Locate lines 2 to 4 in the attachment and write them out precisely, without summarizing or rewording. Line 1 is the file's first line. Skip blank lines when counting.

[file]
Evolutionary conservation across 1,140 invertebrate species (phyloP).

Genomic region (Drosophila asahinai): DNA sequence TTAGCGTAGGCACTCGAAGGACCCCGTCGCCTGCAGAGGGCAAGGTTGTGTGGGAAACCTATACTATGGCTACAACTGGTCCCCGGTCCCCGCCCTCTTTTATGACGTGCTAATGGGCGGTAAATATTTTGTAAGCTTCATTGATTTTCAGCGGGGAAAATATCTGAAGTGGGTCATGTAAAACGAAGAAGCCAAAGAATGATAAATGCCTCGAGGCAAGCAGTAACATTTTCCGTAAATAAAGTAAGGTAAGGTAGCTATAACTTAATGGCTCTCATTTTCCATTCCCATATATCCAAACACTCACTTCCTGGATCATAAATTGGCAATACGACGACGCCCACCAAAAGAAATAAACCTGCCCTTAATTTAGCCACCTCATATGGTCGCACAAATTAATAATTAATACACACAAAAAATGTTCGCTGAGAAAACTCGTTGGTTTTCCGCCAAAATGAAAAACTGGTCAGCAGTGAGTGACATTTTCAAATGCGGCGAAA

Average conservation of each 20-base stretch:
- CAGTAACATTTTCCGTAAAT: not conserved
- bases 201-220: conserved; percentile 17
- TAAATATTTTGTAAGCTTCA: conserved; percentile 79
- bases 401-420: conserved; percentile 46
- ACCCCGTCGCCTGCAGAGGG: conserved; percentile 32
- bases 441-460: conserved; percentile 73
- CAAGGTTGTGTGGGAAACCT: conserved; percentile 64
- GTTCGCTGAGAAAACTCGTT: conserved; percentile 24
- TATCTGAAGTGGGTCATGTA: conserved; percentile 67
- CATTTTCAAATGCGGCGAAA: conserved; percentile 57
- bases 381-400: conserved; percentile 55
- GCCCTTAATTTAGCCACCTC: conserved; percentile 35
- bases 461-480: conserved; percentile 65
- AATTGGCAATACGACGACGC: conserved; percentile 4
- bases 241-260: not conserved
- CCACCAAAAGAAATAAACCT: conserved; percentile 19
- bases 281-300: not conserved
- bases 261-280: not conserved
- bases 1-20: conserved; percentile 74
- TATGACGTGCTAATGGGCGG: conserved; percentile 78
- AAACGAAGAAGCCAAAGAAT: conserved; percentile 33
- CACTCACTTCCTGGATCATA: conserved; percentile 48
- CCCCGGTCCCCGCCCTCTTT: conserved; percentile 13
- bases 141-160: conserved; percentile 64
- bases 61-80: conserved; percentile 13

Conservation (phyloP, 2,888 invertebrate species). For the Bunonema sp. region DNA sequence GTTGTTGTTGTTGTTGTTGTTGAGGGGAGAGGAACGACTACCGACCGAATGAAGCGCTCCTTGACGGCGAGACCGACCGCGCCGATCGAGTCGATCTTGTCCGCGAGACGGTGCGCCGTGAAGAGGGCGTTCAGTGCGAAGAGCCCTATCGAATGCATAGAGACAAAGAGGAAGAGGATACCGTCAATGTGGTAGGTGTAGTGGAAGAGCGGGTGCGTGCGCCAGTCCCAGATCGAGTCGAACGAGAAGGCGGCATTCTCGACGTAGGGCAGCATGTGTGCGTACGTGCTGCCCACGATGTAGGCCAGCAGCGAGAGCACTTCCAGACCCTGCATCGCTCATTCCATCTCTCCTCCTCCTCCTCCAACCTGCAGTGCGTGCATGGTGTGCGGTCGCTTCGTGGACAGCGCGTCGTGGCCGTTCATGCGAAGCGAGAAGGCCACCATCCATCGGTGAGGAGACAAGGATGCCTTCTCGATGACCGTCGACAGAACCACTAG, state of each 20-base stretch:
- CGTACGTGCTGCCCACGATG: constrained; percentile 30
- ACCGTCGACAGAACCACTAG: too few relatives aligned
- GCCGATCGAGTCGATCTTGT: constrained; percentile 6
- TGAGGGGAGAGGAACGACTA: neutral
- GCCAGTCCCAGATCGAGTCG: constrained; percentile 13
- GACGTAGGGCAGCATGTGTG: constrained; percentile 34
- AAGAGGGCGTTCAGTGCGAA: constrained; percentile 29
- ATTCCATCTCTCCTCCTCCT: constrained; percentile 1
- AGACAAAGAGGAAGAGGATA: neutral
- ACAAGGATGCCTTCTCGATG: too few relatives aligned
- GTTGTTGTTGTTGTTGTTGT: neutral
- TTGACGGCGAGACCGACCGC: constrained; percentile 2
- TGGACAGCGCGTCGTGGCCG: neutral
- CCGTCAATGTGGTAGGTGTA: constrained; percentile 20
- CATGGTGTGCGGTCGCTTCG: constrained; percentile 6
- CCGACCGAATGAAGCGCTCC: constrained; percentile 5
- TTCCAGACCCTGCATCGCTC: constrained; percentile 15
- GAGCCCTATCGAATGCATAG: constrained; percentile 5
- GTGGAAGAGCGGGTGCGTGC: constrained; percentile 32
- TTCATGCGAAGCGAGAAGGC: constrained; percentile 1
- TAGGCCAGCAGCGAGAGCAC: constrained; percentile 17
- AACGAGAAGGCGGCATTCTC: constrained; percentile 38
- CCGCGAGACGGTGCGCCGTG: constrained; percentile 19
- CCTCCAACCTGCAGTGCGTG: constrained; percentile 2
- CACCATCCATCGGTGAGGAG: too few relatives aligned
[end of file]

Genomic region (Drosophila asahinai): DNA sequence TTAGCGTAGGCACTCGAAGGACCCCGTCGCCTGCAGAGGGCAAGGTTGTGTGGGAAACCTATACTATGGCTACAACTGGTCCCCGGTCCCCGCCCTCTTTTATGACGTGCTAATGGGCGGTAAATATTTTGTAAGCTTCATTGATTTTCAGCGGGGAAAATATCTGAAGTGGGTCATGTAAAACGAAGAAGCCAAAGAATGATAAATGCCTCGAGGCAAGCAGTAACATTTTCCGTAAATAAAGTAAGGTAAGGTAGCTATAACTTAATGGCTCTCATTTTCCATTCCCATATATCCAAACACTCACTTCCTGGATCATAAATTGGCAATACGACGACGCCCACCAAAAGAAATAAACCTGCCCTTAATTTAGCCACCTCATATGGTCGCACAAATTAATAATTAATACACACAAAAAATGTTCGCTGAGAAAACTCGTTGGTTTTCCGCCAAAATGAAAAACTGGTCAGCAGTGAGTGACATTTTCAAATGCGGCGAAA

Average conservation of each 20-base stretch:
- CAGTAACATTTTCCGTAAAT: not conserved